By Bryan Burruss, Territory Sales Manager, ITW Food Equipment Group
The number and size of K-12 kitchens focused on from-scatch cooking varies across the U.S., with some smaller, independently operated spaces citing more flexibility over their menus than larger schools whose production volume can match that of medium-sized chain restaurants. The number and size of K-12 kitchens focused on from-scratch cooking varies across the U.S., with some smaller, independently operated spaces citing more flexibility over their menus than larger schools whose production volume can match that of medium-sized chain restaurants. The latter may rely more on pre-made foods or speed-scratch options, as a result.
The size of the school and kitchen, however, doesn’t always dictate whether foodservice directors and their staff will embrace in-house food preparation. Rather, it often becomes a matter of labor, which can be challenging in any size school district.
A 2020 survey reveals that approximately 39% of K-12 foodservice directors reported their staff using a floor mixer, while 30% use a tabletop mixer — both options for making fresh mashed potatoes, muffins, biscuits, rolls and more. In some instances, new mixers may even sit idle due to lack of time or resources for training employees to use this equipment. This doesn’t have to be the case. Some basic best practices can help expedite training and help overcome obstacles to preparing fresh foods in the K-12 kitchen. Here are some tips to consider to facilitate the process.
1. Follow all operating instructions. In many cases, training videos are available to review on an equipment manufacturer’s website. These provide an overview of the mixer’s correct set up, operation and safety features.
2. Choose the right attachments. In a K-12 kitchen, the three standard mixer attachments are usually adequate: a beater for mashed potatoes or any batter, a dough hook for bread dough and a wire whip for eggs, icing or another product that needs air incorporated into it.
3. Start off slow. When incorporating ingredients for a recipe, start the mixer off at a slow speed to prevent product from splashing out of the bowl. This is especially important when mixing flour. Mixers with a Soft Start feature slowly ramp up the speed to prevent “flour shower.”
4. Match the bowl and attachment sizes. Bowls and attachments come in various sizes. An oversized attachment can damage the bowl and using too small of an attachment for the bowl won’t incorporate the ingredients fully.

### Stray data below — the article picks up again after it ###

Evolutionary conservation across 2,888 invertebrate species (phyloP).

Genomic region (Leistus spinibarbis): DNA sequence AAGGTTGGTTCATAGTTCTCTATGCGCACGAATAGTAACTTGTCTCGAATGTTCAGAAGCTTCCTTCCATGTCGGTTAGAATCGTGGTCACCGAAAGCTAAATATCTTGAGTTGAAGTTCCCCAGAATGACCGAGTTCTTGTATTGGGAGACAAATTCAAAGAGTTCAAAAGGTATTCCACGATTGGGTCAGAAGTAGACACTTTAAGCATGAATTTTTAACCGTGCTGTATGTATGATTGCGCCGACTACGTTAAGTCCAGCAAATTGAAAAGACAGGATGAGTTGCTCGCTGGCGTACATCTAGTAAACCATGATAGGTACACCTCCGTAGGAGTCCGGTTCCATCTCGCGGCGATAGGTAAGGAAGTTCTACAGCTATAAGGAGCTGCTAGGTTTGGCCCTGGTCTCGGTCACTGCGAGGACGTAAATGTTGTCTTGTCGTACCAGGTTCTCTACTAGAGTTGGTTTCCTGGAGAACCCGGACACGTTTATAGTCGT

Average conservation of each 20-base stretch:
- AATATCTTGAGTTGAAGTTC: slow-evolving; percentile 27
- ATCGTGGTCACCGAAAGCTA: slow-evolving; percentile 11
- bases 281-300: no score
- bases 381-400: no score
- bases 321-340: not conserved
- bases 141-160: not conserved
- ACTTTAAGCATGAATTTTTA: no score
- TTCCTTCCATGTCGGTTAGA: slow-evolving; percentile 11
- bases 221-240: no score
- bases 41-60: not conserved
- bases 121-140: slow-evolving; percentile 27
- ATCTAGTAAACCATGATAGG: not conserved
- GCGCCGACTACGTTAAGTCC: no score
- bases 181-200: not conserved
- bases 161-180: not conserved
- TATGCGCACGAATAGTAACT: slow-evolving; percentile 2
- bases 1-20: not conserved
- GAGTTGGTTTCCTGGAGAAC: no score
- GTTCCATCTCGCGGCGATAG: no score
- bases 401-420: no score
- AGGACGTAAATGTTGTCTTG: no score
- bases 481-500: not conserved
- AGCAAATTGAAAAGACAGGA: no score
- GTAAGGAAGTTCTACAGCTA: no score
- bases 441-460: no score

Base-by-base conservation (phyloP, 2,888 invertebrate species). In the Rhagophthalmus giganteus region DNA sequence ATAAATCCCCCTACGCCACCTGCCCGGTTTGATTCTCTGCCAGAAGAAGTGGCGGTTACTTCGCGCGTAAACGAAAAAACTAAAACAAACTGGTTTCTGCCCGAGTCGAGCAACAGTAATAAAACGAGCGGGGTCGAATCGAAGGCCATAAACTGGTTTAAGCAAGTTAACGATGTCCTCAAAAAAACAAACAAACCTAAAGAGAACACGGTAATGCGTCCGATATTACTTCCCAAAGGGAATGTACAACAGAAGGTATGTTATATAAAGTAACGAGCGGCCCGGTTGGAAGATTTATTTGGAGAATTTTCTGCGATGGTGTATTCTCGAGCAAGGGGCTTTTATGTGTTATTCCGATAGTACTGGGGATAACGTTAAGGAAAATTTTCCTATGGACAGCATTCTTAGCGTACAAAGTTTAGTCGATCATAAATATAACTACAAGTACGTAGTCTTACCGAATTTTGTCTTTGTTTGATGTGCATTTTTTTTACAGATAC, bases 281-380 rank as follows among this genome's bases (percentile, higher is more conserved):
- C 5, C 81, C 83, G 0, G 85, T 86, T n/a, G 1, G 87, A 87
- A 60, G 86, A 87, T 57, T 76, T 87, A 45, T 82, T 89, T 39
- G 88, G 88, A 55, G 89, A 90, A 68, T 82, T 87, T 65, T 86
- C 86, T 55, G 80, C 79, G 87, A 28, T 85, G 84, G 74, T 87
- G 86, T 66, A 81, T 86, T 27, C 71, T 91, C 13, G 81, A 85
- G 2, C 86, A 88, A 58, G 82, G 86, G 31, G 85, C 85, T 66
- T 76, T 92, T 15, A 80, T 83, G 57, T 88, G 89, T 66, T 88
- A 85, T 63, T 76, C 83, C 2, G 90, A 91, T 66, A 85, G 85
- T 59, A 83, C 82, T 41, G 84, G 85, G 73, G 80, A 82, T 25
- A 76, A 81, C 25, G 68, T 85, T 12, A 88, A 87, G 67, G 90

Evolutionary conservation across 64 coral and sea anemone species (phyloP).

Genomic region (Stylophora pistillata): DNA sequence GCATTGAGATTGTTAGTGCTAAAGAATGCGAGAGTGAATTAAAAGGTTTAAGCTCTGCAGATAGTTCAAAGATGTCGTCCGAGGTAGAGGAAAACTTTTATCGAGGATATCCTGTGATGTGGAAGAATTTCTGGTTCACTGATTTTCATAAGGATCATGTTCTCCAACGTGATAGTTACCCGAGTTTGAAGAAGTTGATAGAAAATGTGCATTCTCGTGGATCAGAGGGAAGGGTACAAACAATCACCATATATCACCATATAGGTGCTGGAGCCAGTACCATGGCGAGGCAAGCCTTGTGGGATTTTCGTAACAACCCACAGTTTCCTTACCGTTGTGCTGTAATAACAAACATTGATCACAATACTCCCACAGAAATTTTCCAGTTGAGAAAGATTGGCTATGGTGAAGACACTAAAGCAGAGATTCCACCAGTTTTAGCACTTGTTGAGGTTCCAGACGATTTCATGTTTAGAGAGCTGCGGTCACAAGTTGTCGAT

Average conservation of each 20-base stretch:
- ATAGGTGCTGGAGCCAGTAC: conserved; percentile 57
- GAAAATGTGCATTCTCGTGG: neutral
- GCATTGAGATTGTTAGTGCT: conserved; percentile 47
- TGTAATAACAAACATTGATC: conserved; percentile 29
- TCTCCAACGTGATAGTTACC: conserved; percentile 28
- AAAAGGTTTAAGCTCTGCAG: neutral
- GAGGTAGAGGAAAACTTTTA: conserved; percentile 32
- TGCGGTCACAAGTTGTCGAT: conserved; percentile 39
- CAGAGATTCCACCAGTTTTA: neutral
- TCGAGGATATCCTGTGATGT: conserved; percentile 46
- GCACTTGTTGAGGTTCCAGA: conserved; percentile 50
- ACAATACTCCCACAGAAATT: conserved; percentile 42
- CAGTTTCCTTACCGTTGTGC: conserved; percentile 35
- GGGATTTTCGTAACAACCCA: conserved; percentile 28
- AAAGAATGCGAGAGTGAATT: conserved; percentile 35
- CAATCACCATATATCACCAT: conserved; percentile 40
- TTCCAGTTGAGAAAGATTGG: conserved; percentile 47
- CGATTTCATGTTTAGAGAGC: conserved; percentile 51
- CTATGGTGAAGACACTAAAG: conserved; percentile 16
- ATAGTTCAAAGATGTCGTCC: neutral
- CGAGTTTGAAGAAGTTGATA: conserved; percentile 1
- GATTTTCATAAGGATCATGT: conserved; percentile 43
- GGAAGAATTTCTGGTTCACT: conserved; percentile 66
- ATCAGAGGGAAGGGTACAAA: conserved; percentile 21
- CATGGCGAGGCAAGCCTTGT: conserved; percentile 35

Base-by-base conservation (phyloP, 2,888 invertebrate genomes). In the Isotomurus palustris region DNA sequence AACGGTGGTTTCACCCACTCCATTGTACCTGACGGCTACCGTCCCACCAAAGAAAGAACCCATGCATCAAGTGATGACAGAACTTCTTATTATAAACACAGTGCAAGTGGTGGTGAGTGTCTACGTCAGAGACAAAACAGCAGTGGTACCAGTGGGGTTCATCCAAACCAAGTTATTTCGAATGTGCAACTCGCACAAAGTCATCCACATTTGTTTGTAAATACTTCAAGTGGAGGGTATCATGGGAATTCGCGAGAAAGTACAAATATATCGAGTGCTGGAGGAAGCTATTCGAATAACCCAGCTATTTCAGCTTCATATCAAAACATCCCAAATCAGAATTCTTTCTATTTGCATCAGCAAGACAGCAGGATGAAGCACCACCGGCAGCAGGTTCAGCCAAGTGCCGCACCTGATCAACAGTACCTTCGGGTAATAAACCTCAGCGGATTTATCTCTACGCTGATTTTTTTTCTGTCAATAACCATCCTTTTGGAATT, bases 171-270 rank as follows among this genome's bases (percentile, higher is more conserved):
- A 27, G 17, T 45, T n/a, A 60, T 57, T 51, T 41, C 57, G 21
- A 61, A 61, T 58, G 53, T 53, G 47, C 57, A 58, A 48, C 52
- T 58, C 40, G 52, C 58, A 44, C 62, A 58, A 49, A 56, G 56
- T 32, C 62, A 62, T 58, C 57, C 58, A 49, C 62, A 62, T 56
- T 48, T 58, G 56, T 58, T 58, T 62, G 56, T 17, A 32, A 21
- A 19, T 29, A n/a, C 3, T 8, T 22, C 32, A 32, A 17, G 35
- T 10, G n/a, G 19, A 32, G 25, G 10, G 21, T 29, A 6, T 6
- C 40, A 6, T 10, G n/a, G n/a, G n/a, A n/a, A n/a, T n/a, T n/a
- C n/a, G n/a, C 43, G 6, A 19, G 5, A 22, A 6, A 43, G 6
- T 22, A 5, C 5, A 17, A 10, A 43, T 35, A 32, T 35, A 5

5. Consult a capacity chart. These charts can be found on an equipment manufacturer’s website and provide the recommended maximum capacity for mixing various ingredients for any given size bowl. It is important not to overfill the bowl, as it can prevent the ingredients from mixing thoroughly and can overtax the mixer motor. It may even lead to an attachment breaking.
6. Properly clean and sanitize. Thoroughly wash the bowl, all attachments and bowl guard (if removable) with a mild soap and water in a three-compartment sink. Most mixing bowls can be run through a ware washer. Wipe down the mixer with mild soap and water, taking care to avoid too much moisture that could damage mixer controls.
7. Follow a maintenance schedule. Lubricate the points on the mixer where the bowl rises and lowers. If necessary, lubricate the agitator shaft to allow the attachments to be installed easier.
For K-12 kitchens taking on from-scratch cooking or looking to explore it, a mixer can be an invaluable piece of food prep equipment. It allows food service employees to provide students with a variety of food options, particularly for breakfast as those programs continue to grow in schools across the country.
Mixer sizes can vary in the K-12 kitchen, but a 20-quart model is often a staple. Mixers in 30-, 40- and 60-quart capacities may also be used, depending on what ingredients will be mixed most often. Keeping those recipes in mind is important when selecting the right mixer.
Also, the duration of mixing during the day will help determine the selection. For mixers being used for four hours or less during the day for limited batch use, mixing a variety of ingredients or occasionally mixing dough, a Standard Heavy-Duty Mixer is a good choice. If a K-12 kitchen has more demanding mixing needs, such as continuous batches or heavy dough or using the mixer for more than four hours a day, it’s best to choose a Maximum Heavy-Duty Mixer.
For more information on mixer options, visit https://www.hobartcorp.com/products/food-prep/mixers